Promoting the art and craft of lighting

Published:  07 May, 2007

Both external and internal lighting of the Saltaire Centre at Glasgow Caledonian University so impressed the judges of the Lighting Design Awards that it won the category for workplace lighting, (Photo: Keith Hunter)

It is, perhaps, easier to appreciate good design than to understand it. The annual Lighting Design Awards provide that critical insight.

While the latest Building Regulations and, indeed, many engineers place much importance on the efficiency of lighting, buildings would be uninspiring places in which to work, live and spend leisure if design were not also taken into consideration. One of the key roles of the Lighting Design Awards is to acknowledge outstanding design in lighting and also to give due recognition to developments in luminaires, light sources and control equipment.

Demonstrating that workplace lighting can be more than just function is the Saltaire Centre at Glasgow Caledonian University, which won the category for workplace lighting.

This educational establishment is the focal point for 15 000 students. The brief was to create a landmark, 1800-seat building as the hub for the campus.

Internally the atrium is lit by projectors and mirrors, with 3-circuit lighting track in the main learning space for flexibility. A relaxed and informal space has been created towards the south of the building in the 2-storey concourse exhibition space and entrance, with asymmetric luminaires to distribute light into the main space. This lighting is supplemented with wall washing from high level onto the walls. All equipment is designed to be mounted in pairs on a theatrical-style boom with integrated emergency-lighting packs where required.

Exterior lighting treatments include washing light downward onto the partially coloured Reglit wall to the north, which can be seen form the nearby motorway. The tower to the north is illuminated with ceramic metal halides, colour-sleeved linear fluorescent lamps and continuous LED flexible rope light.

Lighting design for the Saltaire Centre was by BDP Lighting, and the M&E engineer was Hulley & Kirkwood. Equipment was supplied by Concord:marlin, Fagerhult, Louis Poulsen, Pulsar Light of Cambridge, Sill Lighting, Thorn, Wila and Zumtobel.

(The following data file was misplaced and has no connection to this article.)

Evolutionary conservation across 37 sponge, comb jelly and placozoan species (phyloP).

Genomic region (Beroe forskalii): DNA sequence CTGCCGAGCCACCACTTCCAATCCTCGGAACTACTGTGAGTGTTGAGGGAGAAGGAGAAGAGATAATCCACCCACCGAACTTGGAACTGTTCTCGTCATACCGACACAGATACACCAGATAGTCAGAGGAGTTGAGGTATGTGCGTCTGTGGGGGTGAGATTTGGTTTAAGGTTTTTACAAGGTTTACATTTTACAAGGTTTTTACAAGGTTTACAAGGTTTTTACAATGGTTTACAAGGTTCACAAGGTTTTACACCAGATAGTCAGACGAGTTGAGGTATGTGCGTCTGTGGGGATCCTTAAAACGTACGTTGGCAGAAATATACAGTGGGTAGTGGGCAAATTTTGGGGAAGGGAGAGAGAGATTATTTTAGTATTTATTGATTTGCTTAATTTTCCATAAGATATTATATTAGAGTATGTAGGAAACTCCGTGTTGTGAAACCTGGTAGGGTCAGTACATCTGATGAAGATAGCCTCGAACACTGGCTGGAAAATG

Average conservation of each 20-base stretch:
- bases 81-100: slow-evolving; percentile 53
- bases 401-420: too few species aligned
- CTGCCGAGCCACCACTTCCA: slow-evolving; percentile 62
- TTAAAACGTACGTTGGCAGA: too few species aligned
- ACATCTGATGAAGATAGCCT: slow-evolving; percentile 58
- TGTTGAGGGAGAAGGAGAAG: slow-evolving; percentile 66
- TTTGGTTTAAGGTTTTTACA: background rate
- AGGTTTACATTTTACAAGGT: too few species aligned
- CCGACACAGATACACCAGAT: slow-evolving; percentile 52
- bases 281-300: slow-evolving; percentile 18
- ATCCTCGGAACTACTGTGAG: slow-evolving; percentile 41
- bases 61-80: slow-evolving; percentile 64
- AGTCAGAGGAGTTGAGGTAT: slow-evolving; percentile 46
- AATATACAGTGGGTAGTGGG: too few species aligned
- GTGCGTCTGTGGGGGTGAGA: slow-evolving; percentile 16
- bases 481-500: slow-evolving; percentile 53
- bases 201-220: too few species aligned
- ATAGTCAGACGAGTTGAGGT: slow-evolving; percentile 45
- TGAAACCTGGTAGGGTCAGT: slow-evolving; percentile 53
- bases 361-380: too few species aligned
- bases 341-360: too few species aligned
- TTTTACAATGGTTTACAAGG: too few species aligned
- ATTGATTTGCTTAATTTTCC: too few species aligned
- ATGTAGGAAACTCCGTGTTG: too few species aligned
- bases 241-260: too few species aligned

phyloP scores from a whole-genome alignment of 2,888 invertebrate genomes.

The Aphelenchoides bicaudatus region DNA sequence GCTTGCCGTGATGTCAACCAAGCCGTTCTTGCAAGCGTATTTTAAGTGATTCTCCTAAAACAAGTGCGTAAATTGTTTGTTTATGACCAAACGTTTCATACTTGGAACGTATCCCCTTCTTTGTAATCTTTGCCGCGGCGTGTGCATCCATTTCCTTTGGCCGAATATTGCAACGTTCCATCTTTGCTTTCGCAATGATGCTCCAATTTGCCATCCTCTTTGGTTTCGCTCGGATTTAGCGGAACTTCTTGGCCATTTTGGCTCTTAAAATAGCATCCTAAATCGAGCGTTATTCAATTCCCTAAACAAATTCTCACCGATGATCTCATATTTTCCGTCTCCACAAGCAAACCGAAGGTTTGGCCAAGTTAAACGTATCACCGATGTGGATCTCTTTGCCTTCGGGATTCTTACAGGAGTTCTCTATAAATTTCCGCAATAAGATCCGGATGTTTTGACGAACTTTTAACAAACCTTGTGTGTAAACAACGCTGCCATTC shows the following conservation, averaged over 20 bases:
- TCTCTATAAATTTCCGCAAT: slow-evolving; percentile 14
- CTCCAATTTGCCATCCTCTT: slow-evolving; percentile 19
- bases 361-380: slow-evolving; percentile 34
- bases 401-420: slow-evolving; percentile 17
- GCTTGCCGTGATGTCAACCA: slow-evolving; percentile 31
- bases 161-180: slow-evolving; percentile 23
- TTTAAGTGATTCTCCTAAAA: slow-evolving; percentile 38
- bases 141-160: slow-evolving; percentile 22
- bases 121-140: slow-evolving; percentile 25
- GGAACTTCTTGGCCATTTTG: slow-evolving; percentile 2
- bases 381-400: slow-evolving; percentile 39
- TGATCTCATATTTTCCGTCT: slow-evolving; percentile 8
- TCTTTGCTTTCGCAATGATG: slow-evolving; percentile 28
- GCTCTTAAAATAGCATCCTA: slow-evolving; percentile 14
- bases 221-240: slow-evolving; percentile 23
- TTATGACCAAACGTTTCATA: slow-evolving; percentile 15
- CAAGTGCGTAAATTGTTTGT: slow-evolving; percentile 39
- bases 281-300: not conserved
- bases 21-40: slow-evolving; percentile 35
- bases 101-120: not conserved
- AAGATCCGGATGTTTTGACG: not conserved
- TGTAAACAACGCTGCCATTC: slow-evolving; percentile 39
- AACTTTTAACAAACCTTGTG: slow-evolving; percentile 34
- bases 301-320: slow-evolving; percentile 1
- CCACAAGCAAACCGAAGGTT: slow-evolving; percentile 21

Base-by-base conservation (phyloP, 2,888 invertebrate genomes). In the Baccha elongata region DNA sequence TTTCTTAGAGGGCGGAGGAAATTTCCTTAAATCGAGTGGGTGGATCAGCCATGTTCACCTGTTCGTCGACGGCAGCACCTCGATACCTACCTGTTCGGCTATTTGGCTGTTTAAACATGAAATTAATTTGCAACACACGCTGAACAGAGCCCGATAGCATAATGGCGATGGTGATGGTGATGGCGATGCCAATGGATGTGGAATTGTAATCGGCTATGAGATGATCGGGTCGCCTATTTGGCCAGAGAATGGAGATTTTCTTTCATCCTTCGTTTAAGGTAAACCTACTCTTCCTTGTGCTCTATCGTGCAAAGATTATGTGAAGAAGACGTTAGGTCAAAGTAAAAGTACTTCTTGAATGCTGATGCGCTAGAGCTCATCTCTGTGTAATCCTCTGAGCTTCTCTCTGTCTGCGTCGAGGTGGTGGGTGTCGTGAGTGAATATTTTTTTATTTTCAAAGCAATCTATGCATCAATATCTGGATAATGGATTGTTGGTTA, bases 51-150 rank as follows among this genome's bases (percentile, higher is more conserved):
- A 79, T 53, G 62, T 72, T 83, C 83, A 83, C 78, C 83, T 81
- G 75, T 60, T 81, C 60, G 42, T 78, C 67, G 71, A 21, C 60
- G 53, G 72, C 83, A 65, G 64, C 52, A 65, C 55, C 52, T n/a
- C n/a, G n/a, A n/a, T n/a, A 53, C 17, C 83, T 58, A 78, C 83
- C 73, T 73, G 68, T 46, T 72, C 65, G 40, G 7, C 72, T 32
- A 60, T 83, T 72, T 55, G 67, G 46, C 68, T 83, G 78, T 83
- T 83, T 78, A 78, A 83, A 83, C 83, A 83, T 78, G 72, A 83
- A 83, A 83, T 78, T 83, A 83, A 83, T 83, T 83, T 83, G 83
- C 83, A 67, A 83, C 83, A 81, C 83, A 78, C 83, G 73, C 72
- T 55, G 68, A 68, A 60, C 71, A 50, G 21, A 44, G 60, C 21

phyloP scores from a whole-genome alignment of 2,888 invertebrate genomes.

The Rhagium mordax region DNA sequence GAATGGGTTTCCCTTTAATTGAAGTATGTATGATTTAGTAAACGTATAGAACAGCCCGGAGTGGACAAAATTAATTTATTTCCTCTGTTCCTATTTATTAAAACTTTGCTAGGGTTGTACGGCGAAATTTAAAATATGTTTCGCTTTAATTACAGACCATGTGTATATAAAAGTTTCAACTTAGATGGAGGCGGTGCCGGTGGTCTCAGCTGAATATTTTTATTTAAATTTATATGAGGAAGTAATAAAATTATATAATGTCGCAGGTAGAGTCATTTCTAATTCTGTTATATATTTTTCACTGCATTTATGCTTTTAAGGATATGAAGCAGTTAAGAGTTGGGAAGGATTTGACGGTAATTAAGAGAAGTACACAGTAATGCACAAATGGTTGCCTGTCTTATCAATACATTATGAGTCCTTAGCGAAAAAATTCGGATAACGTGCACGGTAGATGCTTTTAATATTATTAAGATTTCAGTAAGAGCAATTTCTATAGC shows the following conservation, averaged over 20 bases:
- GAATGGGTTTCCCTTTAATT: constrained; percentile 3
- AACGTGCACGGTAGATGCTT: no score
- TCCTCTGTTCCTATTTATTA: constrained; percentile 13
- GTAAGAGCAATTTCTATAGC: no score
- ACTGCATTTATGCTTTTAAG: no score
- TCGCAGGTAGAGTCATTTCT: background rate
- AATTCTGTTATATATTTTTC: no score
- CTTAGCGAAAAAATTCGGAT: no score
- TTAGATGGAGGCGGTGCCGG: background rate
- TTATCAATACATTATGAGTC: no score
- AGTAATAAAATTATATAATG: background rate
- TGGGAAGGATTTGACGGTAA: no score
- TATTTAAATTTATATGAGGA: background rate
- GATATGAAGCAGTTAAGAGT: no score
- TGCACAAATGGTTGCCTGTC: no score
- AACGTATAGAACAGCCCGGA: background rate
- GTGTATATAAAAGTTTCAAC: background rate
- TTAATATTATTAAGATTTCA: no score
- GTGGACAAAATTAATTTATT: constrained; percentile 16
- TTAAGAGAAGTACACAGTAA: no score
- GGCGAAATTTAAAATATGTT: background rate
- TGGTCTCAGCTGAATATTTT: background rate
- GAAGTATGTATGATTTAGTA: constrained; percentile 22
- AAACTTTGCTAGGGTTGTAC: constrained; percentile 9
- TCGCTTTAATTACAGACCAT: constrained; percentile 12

There were two highly commended entries for workplace lighting — Hammerson’s head office in London and the Palestra office block, also in London.

In Hammerson’s head office, public areas are lit with crisp linear slots spanning the ceiling of the first floor and the open void in the double-height reception using CDMs for a punchy, clean light and tungsten halogen for warmth. Cold-cathode lamps highlight sculptural forms in the reception and staff restaurant. Four meeting rooms visible from the atrium are lit in white, with Hammerson’s corporate pink and blue splashed from the shades.

Lighting design for Hammerson’s head office was by Lighting Design International. Equipment was supplied by Artemide, Delta Light, Erco, Modular Lighting and Oldham Lighting.

Also commended in the category for workplace lighting was the Palestra office block in London. This spectacular office block above Southwark underground station is illuminated by blue LEDs and internal coloured fluorescent lighting at night to retain its imposing image after dark. The building canopy creates an open plaza below, and lighting helps to draw visitors to the reception, with its large circular ceiling cones lit with concealed cold-cathode lamps to create a visual link from outside to inside.

Lighting design for Palestra was Pinniger & Partners. Equipment was supplied by Crescent Lighting, Erco, Neolec Lighting and Norka Lighting.

— Contributing to the spectacular impression created by the Palestra building in London is its lighting. (Photo: Alan Russell, Zed Photography)

Away from the need to combine functionality and aesthetics in the workplace, the lighting-for leisure category gives full rein for designers to demonstrate their creativity.

Unless you are a regular traveller with Virgin Atlantic, and paying the top fares, you are unlikely ever to see the winner of the category lighting for leisure — Virgin Atlantic’s Upper Class Lounge at Heathrow.

— Dramatic lighting effects in Virgin Atlantic’s Upper Class Lounge at Heathrow won the category Lighting for Leisure. (Photo: Richard Davies)

This spectacular 2500 m2 clubhouse includes a spa, restaurant and bar — with interiors that feel like a private members’ club. Despite a multitude of services and facilities, the clubhouse has been kept as open as possible — and the lighting design had to provide full legibility of the scheme’s complexity while indicating individual areas in a unified manner.